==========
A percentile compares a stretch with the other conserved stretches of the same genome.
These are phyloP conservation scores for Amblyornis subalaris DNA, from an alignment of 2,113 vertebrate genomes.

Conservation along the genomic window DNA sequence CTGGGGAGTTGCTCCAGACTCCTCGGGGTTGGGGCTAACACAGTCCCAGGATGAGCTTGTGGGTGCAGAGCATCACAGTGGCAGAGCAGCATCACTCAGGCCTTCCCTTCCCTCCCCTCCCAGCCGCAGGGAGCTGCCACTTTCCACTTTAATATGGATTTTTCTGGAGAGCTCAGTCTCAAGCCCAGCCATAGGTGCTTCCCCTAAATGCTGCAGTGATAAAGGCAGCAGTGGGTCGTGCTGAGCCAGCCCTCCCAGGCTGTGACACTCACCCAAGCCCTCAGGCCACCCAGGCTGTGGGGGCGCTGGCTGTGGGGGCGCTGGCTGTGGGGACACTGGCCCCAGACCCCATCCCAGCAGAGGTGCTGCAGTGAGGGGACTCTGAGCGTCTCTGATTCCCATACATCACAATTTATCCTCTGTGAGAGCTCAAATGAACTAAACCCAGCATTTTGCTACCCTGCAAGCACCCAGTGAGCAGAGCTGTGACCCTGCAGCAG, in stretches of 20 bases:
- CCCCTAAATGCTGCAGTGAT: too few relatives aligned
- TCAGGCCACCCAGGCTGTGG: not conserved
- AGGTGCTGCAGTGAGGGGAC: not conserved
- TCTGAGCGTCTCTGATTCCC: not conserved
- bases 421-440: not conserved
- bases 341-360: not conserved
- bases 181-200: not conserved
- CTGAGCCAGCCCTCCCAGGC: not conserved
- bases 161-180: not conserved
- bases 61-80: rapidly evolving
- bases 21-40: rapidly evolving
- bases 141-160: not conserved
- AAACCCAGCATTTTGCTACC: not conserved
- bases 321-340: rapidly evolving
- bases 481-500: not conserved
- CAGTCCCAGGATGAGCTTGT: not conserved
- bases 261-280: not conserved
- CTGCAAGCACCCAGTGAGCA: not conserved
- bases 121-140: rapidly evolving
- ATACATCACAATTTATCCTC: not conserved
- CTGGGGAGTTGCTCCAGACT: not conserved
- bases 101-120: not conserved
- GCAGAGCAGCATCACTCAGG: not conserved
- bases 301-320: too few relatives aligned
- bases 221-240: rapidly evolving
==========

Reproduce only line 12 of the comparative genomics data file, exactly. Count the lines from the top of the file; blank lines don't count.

- bases 161-180: not conserved